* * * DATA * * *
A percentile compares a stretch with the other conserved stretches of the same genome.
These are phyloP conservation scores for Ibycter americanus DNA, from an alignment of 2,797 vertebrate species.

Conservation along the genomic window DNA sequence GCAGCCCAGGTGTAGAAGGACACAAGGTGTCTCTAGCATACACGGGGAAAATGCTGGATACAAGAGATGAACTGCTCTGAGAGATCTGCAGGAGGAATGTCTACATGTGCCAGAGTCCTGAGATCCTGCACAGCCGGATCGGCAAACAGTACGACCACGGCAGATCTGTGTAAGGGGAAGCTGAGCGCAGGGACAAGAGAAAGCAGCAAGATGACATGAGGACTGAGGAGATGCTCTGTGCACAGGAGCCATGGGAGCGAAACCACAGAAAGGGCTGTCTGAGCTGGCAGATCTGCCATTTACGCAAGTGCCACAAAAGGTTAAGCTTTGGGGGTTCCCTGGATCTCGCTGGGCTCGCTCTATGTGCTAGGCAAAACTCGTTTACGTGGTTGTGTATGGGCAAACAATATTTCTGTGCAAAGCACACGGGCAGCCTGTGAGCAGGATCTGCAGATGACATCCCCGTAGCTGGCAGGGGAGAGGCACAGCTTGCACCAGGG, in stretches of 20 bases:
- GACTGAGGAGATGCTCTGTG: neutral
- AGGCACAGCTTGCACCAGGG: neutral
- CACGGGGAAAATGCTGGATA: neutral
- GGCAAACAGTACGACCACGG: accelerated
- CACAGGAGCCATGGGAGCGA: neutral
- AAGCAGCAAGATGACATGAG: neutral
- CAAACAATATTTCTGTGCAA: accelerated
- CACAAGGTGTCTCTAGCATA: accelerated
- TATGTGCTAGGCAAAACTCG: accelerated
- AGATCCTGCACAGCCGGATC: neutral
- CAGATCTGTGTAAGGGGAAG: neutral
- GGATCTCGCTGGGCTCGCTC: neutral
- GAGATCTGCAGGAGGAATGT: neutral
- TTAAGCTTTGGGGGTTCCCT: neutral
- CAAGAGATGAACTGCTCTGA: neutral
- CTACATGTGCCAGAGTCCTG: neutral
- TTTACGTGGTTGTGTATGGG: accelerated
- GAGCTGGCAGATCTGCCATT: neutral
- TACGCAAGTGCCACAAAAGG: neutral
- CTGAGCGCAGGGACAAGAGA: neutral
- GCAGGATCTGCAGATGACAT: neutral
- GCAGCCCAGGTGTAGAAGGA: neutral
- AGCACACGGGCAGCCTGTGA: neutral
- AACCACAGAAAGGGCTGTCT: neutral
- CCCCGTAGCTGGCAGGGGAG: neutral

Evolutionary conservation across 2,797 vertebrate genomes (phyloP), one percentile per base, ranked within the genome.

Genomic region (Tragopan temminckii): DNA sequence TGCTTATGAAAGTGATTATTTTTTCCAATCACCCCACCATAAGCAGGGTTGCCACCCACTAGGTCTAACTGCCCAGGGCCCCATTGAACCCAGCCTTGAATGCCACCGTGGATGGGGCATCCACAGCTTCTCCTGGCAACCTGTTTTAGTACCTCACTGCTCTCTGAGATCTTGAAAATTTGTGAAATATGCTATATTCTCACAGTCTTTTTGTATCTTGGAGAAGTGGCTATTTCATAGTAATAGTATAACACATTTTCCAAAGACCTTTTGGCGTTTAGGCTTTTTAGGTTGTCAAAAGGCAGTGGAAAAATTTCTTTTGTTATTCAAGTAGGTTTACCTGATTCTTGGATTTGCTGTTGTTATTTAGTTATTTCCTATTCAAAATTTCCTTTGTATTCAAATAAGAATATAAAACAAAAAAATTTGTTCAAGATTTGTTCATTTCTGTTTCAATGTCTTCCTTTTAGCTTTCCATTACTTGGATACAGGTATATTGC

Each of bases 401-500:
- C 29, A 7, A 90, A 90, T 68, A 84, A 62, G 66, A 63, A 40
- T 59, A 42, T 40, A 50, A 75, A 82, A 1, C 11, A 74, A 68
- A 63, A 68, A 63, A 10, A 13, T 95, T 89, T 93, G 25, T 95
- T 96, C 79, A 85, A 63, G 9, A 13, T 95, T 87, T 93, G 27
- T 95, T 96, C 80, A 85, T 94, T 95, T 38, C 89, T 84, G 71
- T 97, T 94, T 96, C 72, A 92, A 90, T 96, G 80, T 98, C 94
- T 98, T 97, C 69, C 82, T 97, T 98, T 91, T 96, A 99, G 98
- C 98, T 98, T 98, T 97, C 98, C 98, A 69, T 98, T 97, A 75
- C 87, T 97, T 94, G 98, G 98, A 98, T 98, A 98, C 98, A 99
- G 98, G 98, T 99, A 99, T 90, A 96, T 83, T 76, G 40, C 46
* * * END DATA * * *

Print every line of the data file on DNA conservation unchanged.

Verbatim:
A percentile compares a stretch with the other conserved stretches of the same genome.
These are phyloP conservation scores for Ibycter americanus DNA, from an alignment of 2,797 vertebrate species.

Conservation along the genomic window DNA sequence GCAGCCCAGGTGTAGAAGGACACAAGGTGTCTCTAGCATACACGGGGAAAATGCTGGATACAAGAGATGAACTGCTCTGAGAGATCTGCAGGAGGAATGTCTACATGTGCCAGAGTCCTGAGATCCTGCACAGCCGGATCGGCAAACAGTACGACCACGGCAGATCTGTGTAAGGGGAAGCTGAGCGCAGGGACAAGAGAAAGCAGCAAGATGACATGAGGACTGAGGAGATGCTCTGTGCACAGGAGCCATGGGAGCGAAACCACAGAAAGGGCTGTCTGAGCTGGCAGATCTGCCATTTACGCAAGTGCCACAAAAGGTTAAGCTTTGGGGGTTCCCTGGATCTCGCTGGGCTCGCTCTATGTGCTAGGCAAAACTCGTTTACGTGGTTGTGTATGGGCAAACAATATTTCTGTGCAAAGCACACGGGCAGCCTGTGAGCAGGATCTGCAGATGACATCCCCGTAGCTGGCAGGGGAGAGGCACAGCTTGCACCAGGG, in stretches of 20 bases:
- GACTGAGGAGATGCTCTGTG: neutral
- AGGCACAGCTTGCACCAGGG: neutral
- CACGGGGAAAATGCTGGATA: neutral
- GGCAAACAGTACGACCACGG: accelerated
- CACAGGAGCCATGGGAGCGA: neutral
- AAGCAGCAAGATGACATGAG: neutral
- CAAACAATATTTCTGTGCAA: accelerated
- CACAAGGTGTCTCTAGCATA: accelerated
- TATGTGCTAGGCAAAACTCG: accelerated
- AGATCCTGCACAGCCGGATC: neutral
- CAGATCTGTGTAAGGGGAAG: neutral
- GGATCTCGCTGGGCTCGCTC: neutral
- GAGATCTGCAGGAGGAATGT: neutral
- TTAAGCTTTGGGGGTTCCCT: neutral
- CAAGAGATGAACTGCTCTGA: neutral
- CTACATGTGCCAGAGTCCTG: neutral
- TTTACGTGGTTGTGTATGGG: accelerated
- GAGCTGGCAGATCTGCCATT: neutral
- TACGCAAGTGCCACAAAAGG: neutral
- CTGAGCGCAGGGACAAGAGA: neutral
- GCAGGATCTGCAGATGACAT: neutral
- GCAGCCCAGGTGTAGAAGGA: neutral
- AGCACACGGGCAGCCTGTGA: neutral
- AACCACAGAAAGGGCTGTCT: neutral
- CCCCGTAGCTGGCAGGGGAG: neutral

Evolutionary conservation across 2,797 vertebrate genomes (phyloP), one percentile per base, ranked within the genome.

Genomic region (Tragopan temminckii): DNA sequence TGCTTATGAAAGTGATTATTTTTTCCAATCACCCCACCATAAGCAGGGTTGCCACCCACTAGGTCTAACTGCCCAGGGCCCCATTGAACCCAGCCTTGAATGCCACCGTGGATGGGGCATCCACAGCTTCTCCTGGCAACCTGTTTTAGTACCTCACTGCTCTCTGAGATCTTGAAAATTTGTGAAATATGCTATATTCTCACAGTCTTTTTGTATCTTGGAGAAGTGGCTATTTCATAGTAATAGTATAACACATTTTCCAAAGACCTTTTGGCGTTTAGGCTTTTTAGGTTGTCAAAAGGCAGTGGAAAAATTTCTTTTGTTATTCAAGTAGGTTTACCTGATTCTTGGATTTGCTGTTGTTATTTAGTTATTTCCTATTCAAAATTTCCTTTGTATTCAAATAAGAATATAAAACAAAAAAATTTGTTCAAGATTTGTTCATTTCTGTTTCAATGTCTTCCTTTTAGCTTTCCATTACTTGGATACAGGTATATTGC

Each of bases 401-500:
- C 29, A 7, A 90, A 90, T 68, A 84, A 62, G 66, A 63, A 40
- T 59, A 42, T 40, A 50, A 75, A 82, A 1, C 11, A 74, A 68
- A 63, A 68, A 63, A 10, A 13, T 95, T 89, T 93, G 25, T 95
- T 96, C 79, A 85, A 63, G 9, A 13, T 95, T 87, T 93, G 27
- T 95, T 96, C 80, A 85, T 94, T 95, T 38, C 89, T 84, G 71
- T 97, T 94, T 96, C 72, A 92, A 90, T 96, G 80, T 98, C 94
- T 98, T 97, C 69, C 82, T 97, T 98, T 91, T 96, A 99, G 98
- C 98, T 98, T 98, T 97, C 98, C 98, A 69, T 98, T 97, A 75
- C 87, T 97, T 94, G 98, G 98, A 98, T 98, A 98, C 98, A 99
- G 98, G 98, T 99, A 99, T 90, A 96, T 83, T 76, G 40, C 46